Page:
Bauhaus-Universität Weimar

Titel:
A history of caricature and grotesque in literature and art
Person:
Wright, Thomas Fairholt, Frederick William
Persistente ID:
urn:nbn:de:gbv:wim2-g-1429385
PURL:
https://digitalesammlungen.uni-weimar.de/viewer/resolver?urn=urn:nbn:de:gbv:wim2-g-1431039
in Literature and Art. 109 
place he was very often a poet himfelf, and compofed the pieces which it 
was one of his duties to ling or recite. Thefe were chiefly fongs, or 
ttories, the latter ufually told in verfe, and fo many of them are preferved 
in manufcripts that they form 21 very numerous and important clafs of 
mediaeval literature. The fongs were commonly fatirical and abutive, 
and they were made ufe of for purpofes of general or perfonal 
vitnperation. Out of them, indeed, grew the political fongs of a later 
period. There were female jougleurs, and both fexes danced, and, to 
create mirth among thofe who encouraged them, they practifed a variety 
of performances, fuch as mimicking people, making wry and ugly faces, 
dittorting their bodies into Itrange poitures, often expofing their perfons in 
a very unbecoming manner, and performing many vulgar and indecent 
acts, which it is not necelfary to defcribe more particularly. They 
carried about with them for exhibition tame bears, monkeys, and other 
animals, taught to perform the actions of men. As early as the 
thirteenth century, we Hnd them including among their other accom-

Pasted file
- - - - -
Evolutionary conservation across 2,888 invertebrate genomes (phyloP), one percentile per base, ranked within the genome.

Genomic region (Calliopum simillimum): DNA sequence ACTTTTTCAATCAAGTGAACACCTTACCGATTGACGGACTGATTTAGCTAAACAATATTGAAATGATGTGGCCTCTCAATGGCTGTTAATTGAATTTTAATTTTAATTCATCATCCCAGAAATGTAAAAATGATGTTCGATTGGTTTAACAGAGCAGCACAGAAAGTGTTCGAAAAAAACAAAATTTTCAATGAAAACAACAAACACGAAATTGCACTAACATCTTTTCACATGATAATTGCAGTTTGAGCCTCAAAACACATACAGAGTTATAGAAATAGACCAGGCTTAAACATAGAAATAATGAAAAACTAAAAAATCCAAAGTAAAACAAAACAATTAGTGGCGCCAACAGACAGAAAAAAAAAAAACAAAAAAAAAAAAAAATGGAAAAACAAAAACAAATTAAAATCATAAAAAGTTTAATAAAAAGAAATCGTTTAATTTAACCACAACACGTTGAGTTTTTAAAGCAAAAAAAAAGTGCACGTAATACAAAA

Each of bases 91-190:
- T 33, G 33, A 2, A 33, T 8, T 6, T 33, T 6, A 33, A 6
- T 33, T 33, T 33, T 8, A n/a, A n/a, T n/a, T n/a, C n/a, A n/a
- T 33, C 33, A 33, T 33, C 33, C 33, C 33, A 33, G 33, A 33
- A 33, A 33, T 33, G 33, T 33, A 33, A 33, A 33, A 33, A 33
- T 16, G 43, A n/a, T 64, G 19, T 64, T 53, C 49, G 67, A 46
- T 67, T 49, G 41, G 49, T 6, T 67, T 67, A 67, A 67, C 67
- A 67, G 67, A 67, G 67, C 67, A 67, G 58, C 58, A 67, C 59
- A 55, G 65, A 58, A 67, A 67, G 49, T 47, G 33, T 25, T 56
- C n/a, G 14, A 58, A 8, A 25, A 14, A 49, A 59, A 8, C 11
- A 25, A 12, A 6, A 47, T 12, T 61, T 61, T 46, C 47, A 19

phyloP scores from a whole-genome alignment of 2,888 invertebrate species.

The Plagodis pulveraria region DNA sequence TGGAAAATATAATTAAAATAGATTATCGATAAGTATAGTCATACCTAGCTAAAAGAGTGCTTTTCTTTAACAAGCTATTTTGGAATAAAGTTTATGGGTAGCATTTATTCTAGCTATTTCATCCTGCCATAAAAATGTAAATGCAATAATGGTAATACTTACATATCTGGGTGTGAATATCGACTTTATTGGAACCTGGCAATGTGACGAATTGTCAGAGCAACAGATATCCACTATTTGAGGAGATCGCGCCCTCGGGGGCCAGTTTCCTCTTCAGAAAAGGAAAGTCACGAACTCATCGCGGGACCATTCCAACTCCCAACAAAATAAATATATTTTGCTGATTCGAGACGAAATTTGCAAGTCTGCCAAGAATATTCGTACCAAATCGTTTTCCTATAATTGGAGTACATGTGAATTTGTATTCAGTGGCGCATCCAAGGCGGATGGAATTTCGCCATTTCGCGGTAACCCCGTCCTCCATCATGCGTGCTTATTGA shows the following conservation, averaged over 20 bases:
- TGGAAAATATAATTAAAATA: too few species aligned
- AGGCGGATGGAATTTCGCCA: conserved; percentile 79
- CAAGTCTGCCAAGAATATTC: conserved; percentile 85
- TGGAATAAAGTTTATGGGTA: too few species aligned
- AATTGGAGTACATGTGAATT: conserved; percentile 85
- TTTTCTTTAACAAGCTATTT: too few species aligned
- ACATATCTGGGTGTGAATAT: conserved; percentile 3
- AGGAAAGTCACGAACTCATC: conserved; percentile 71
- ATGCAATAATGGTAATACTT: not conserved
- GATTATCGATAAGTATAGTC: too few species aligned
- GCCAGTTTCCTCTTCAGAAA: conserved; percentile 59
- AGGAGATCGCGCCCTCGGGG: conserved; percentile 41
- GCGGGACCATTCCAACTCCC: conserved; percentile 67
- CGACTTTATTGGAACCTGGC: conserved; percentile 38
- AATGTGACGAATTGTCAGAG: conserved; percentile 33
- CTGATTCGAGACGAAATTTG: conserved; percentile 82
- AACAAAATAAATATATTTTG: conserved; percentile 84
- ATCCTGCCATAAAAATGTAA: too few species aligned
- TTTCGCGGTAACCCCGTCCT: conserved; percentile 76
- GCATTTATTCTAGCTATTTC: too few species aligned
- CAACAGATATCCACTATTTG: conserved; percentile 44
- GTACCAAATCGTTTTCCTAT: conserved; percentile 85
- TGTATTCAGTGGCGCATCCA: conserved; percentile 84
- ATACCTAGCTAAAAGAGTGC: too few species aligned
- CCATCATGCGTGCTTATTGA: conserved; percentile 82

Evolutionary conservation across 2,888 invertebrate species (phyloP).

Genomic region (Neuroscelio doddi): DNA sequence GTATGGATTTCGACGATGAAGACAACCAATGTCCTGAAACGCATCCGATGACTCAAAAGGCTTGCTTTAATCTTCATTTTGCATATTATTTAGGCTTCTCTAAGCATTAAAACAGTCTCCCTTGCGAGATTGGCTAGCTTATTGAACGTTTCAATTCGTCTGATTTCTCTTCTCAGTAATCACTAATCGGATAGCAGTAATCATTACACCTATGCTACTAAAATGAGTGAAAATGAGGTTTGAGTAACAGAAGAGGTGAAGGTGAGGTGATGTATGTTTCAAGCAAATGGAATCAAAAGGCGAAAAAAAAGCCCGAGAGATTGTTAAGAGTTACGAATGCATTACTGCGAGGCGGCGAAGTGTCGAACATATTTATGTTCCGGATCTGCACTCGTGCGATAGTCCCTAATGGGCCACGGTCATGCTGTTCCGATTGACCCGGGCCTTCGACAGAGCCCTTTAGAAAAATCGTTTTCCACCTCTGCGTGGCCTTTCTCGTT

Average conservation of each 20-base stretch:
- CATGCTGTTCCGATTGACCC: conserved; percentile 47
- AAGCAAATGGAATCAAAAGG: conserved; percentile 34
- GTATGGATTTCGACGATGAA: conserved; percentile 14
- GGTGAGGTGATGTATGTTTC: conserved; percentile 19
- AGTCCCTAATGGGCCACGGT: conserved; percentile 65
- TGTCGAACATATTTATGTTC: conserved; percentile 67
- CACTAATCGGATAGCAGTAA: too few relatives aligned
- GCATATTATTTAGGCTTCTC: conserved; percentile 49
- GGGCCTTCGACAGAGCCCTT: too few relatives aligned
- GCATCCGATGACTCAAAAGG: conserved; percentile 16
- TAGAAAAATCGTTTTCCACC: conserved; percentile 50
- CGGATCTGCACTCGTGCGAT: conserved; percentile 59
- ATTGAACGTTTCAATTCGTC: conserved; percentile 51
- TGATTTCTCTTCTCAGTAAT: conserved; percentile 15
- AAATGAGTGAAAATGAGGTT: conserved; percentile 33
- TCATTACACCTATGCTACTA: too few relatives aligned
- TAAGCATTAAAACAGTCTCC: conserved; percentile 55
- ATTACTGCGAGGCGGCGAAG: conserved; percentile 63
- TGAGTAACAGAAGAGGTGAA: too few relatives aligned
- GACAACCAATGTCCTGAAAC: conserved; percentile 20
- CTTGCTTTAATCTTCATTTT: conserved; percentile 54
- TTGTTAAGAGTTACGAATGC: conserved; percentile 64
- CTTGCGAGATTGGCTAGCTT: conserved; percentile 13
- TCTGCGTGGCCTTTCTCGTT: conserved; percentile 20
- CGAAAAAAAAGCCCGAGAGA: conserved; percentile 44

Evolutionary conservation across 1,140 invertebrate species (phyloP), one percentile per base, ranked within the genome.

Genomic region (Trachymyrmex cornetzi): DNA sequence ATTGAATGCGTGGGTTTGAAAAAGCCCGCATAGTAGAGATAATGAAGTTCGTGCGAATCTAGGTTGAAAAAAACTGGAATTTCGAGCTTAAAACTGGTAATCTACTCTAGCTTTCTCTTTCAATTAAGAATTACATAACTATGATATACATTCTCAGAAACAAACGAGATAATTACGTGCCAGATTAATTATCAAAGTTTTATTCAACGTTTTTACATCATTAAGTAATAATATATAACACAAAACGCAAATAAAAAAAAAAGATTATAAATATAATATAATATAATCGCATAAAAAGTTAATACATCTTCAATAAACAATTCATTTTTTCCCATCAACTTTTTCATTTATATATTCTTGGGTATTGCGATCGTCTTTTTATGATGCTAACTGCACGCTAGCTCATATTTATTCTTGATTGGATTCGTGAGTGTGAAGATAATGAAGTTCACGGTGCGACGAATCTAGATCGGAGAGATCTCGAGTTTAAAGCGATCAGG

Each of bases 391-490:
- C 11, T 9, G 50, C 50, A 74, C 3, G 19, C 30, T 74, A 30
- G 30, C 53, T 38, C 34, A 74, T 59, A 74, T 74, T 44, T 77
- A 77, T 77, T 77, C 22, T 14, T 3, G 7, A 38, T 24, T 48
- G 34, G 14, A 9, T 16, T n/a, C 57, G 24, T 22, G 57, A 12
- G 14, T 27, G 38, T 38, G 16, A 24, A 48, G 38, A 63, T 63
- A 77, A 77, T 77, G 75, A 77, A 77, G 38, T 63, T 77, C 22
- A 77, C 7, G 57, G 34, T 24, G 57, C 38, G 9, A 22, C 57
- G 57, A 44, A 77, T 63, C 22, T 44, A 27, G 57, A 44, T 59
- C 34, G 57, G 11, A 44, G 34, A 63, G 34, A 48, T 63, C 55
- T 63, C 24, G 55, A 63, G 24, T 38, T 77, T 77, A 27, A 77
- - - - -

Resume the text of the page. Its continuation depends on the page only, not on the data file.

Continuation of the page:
plifhments that of dancing upon the tight-rope. Finally, the jouglenrs 
performed tricks of ileight of hand, and were often conjurers and 
magicians. As, in modern times, the jougleurs of the middle ages 
gradually pafied away, Height of hand appears to have become their 
principal accornplithment, and the name only was left in the modern 
word juggler. The jouglenrs of the middle ages, like the mimi of 
antiquity, wandered about from place to place, and often from country 
to country, fometimes fingly and at others in companies, exhibited their 
performances in the roads and ftreets, repaired to all great feitivals, and 
were employed efpecially in the baronial hall, where, by their fongs, 
ttories, and other performances, they created mirth after dinner.  
This clafs of fociety had become known by another name, the origin  
of which is not fo eatily explained. The primary meaning of the Latin 
word minjfier was a fervant, one who minilters to another, either in his  
wants or in his pleafures and amufements. It was applied particularly to 
the cup-bearer. In low Latinity, a diminutive of this word was formed,  
minegfiellus, or minjjirellus, a petty fervant, or minitter. WVhen we firit  
meet with this word, which is not at a very early date, it is ufed as  
 perfectly
        

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